New technology offers both advantages and disadvantages. On the plus side, it makes our world a more interesting place. It improves our lives and enables businesses to get more done in less time. The negative? New technology inevitably takes away jobs. The Economist newspaper recently took a look at the double-edged sword that is technology.
The Economist story points out that new technology in most cases eliminates some jobs. It's no surprise. To prove this point, the newspaper has a look at farm life. About 100 years ago, one in three U.S. residents worked on a farm. These days less than 2 percent of U.S. residents can say the same. Why? Technology.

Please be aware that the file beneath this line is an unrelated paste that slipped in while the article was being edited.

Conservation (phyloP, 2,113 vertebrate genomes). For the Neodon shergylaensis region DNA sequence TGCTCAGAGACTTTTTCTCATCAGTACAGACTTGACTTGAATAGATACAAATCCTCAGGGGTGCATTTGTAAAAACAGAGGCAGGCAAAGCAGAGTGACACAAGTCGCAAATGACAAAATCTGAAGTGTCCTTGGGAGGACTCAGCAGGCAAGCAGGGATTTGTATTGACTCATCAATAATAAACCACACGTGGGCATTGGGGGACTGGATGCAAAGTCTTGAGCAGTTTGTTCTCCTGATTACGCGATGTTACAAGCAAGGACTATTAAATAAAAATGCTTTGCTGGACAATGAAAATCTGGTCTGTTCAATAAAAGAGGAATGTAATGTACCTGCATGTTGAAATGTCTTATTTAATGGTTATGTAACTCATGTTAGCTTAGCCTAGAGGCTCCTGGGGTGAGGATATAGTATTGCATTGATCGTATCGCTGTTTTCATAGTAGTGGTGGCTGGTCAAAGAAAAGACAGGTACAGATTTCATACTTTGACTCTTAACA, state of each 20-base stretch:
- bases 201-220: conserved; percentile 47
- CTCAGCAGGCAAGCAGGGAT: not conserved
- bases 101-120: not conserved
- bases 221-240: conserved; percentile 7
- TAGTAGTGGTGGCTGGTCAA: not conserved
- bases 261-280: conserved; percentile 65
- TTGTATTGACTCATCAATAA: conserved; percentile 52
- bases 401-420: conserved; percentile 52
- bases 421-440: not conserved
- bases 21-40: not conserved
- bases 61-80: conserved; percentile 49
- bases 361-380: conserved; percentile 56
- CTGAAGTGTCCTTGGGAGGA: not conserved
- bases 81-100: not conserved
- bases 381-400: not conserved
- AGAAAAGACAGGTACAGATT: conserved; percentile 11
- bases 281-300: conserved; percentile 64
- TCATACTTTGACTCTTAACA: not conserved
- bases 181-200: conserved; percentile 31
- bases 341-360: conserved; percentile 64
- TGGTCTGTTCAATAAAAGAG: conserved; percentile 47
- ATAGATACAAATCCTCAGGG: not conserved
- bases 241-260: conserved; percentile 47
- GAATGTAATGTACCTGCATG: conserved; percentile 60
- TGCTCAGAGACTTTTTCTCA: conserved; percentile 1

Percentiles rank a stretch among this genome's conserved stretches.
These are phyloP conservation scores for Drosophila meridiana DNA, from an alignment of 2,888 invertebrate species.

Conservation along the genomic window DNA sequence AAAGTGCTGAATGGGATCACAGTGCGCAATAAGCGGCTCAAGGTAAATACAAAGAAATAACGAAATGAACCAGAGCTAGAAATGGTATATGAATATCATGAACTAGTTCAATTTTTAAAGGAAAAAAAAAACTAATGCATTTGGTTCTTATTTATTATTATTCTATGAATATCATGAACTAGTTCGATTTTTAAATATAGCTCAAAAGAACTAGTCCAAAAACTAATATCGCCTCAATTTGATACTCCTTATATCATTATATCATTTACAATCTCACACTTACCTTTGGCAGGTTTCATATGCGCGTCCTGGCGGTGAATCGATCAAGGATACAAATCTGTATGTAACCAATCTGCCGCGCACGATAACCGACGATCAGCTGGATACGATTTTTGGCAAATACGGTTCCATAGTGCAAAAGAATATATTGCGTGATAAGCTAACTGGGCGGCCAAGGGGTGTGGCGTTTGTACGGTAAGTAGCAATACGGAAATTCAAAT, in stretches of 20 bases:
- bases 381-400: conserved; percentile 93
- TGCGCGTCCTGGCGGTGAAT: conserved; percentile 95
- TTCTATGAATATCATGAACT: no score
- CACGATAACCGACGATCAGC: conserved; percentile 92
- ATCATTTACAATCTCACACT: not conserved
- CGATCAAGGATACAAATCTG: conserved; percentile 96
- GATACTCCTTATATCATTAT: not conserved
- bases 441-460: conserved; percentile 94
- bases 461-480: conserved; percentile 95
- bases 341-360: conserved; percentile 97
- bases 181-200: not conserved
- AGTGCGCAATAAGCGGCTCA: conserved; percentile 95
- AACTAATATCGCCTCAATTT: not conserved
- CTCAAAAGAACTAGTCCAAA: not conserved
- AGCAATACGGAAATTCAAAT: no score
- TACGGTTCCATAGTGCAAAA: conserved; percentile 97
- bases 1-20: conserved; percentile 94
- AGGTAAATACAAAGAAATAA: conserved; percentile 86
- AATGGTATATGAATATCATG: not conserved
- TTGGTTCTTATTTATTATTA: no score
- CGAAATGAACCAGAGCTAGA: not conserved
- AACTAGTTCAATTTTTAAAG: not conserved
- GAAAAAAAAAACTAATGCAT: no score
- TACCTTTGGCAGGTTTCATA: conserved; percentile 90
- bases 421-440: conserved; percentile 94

But owing to technology, farms in the United States are more productive than ever, according to the Economist story. Farms today produce far more food than they did when so many more U.S. residents worked on them. At the same time, the laborers who left farm life found, as a result of technology, different jobs.
The worry these days, though -- one expressed in the Economist story -- is that this isn't happening. Technology is eliminating a lot of jobs. But it's not creating enough new ones to replace these losses. The Economist says that it's up to the U.S. government to create new education opportunities for displaced workers so that these workers can grab the creative jobs which will make up the new economy. Will this happen? That's the big question.